CASTLETON — Residents will see flying colors for two full weeks this year as 24 young locals learn to crew their own vessels on Lake Bomoseen.

Inspired by a sailing club on Shelter Island, New York, Castleton resident and program director Joe Mark will expand the Lake Bomoseen Sailing Club this year, and one of the weeks will be spent specifically teaching how to sail.

The following week will be dedicated to racing the fleet with the hope of one day inspiring Bomoseen’s own regatta.

“Eleven of the 12 (students) wanted to sign up for this year’s sailing program,” Mark said. “Starting this year and continuing every summer, we hope to have a youth racing program.”

Mark said the program has been able to take on double the number of students this year, enabling 24 students to learn to captain their own Sunfish sailing vessel.

Originally a Jersey City native, Mark’s adoration for sailing began as a child. He met his future wife through their local sailing club when he was 13.

“My first boat cost me under a thousand dollars,” Mark said. “An American boat would have probably cost me $2,500.

“I’ve been thinking about this, probably for 25 years,” Mark said. “If you look out on the lake ... you don’t see a single sailboat. It just breaks my heart that there’s no way for a kid to learn how to sail here unless they’re fortunate enough to have a family with waterfront property.”

Woodard’s Marine sold its rental fleet, which Mark originally intended to rent for the three-hour camp during the week, so he waited until he retired in 2012 so he could dedicate more of his time and effort to the sailing camp.

That’s when he started asking for donations for boats and materials from local organizations to build a fleet of his own, and after a few years of propositions the club received support from the town, as well as $700 from local organizations.

“I was somewhat skeptical as to what would happen,” Mark said. “Would the kids show up? Can we teach them to sail in 15 hours?”

But they managed to fill each of the 12 slots, Mark said, and even had to turn two applicants away.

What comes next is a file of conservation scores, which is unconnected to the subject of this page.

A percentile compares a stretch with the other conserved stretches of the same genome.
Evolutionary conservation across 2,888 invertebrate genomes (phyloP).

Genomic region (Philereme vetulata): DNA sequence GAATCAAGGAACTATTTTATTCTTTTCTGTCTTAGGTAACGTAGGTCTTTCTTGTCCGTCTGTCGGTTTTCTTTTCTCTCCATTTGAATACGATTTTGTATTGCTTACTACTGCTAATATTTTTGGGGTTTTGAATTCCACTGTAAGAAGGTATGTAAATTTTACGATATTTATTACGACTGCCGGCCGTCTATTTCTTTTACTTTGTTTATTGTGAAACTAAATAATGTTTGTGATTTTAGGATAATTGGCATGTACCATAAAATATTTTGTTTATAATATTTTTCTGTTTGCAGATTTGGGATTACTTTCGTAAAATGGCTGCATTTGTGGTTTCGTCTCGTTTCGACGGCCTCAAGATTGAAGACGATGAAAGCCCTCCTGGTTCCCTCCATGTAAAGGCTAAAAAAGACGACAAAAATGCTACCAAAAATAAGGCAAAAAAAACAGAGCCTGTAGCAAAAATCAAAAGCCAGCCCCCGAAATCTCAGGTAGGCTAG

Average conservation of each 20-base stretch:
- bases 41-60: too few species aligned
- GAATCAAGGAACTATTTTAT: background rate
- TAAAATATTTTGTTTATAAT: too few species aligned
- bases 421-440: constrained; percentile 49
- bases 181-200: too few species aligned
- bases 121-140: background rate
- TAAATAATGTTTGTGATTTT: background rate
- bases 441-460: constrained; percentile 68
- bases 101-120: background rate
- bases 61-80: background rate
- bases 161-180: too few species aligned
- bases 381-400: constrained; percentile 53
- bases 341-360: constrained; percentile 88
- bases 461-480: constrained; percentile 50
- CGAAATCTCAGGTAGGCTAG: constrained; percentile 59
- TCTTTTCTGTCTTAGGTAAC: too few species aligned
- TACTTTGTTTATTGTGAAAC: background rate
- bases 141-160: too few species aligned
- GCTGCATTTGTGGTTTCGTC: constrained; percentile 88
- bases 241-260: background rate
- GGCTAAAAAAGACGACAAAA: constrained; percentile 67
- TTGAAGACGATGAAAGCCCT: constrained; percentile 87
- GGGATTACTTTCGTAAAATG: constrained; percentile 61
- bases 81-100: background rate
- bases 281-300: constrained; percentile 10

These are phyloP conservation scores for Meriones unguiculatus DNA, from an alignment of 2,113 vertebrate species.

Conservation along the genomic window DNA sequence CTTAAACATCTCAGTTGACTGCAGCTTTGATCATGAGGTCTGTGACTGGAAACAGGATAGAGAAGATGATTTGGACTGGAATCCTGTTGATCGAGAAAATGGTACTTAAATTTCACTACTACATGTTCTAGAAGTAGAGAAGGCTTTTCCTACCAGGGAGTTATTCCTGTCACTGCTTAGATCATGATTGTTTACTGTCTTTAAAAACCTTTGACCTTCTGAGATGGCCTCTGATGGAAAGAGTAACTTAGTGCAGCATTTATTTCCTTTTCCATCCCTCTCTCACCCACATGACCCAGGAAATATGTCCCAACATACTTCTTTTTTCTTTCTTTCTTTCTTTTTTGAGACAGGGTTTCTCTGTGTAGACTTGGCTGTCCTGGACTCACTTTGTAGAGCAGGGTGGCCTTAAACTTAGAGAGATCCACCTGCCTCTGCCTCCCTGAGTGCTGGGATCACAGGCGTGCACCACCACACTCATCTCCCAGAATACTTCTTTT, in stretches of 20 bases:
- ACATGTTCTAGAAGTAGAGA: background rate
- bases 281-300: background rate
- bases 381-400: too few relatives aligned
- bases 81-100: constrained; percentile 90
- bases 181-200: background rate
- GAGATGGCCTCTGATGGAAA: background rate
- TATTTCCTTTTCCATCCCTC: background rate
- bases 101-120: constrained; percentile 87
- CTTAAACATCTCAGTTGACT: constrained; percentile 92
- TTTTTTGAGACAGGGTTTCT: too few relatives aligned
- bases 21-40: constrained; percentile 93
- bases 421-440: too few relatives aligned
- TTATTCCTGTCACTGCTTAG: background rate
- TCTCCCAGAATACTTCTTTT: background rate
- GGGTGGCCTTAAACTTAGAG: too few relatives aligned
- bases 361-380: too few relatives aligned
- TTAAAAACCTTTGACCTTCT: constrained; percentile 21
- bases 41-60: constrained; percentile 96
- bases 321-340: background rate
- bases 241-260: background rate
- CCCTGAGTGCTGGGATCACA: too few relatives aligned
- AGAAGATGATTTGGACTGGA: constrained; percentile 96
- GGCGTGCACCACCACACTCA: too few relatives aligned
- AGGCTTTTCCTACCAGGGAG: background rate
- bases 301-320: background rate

So this year, they’re renewing their 100% volunteer effort, and received a total of $1,150 in total donations from local organizations, including two brand-new flags thanks to $500 donated by the Lake Bomoseen Association.

The flags, with bright neon and blue contrasting hues, are each named Mai Tai and Sea Breeze, Mark said.

In addition, the sailing club is enjoying donated, brand-new life jackets from Woodard’s Marine.

Each of the nine boats of the sailing fleet for the second year is a donated vessel having been loved by a former owner and is ready for its next purpose.

“These boats, new, complete are $5,500,” Mark said. “The plan, over time is to sell the worst of these ... and slowly upgrade the fleet.”

Come mid-July the boats will set sail with help from motorboat volunteers who will help keep watch and man the megaphones to keep the young captains safe on their voyages.

Matt McCoy donated his boat, a high-performance single-hander Phantom sailing dinghy, used by his daughters until they grew up and moved out of state. “(That boat) ... it’s fast,” he said.

Though they won’t use the Phantom in their racing circuit, the boat will likely be sold to the lottery winner of a pool of students after it’s renovated, with the money going toward the sailing club’s future.

A dream would be to bring the sailing club to other regattas hosted by sailing clubs to compete in weekend competitions, Mark said, and he plans to join a sailing co-op to gain access to more equipment, storage and sailing areas.

Last year’s sailing program cost each student-sailor $50, a base cost that covers the operating expenses of the program for the week. This year three pricing systems will be offered to families: $50, $60 or $100 for the sustaining package.

“That one allows us to upgrade equipment every year,” Mark said.


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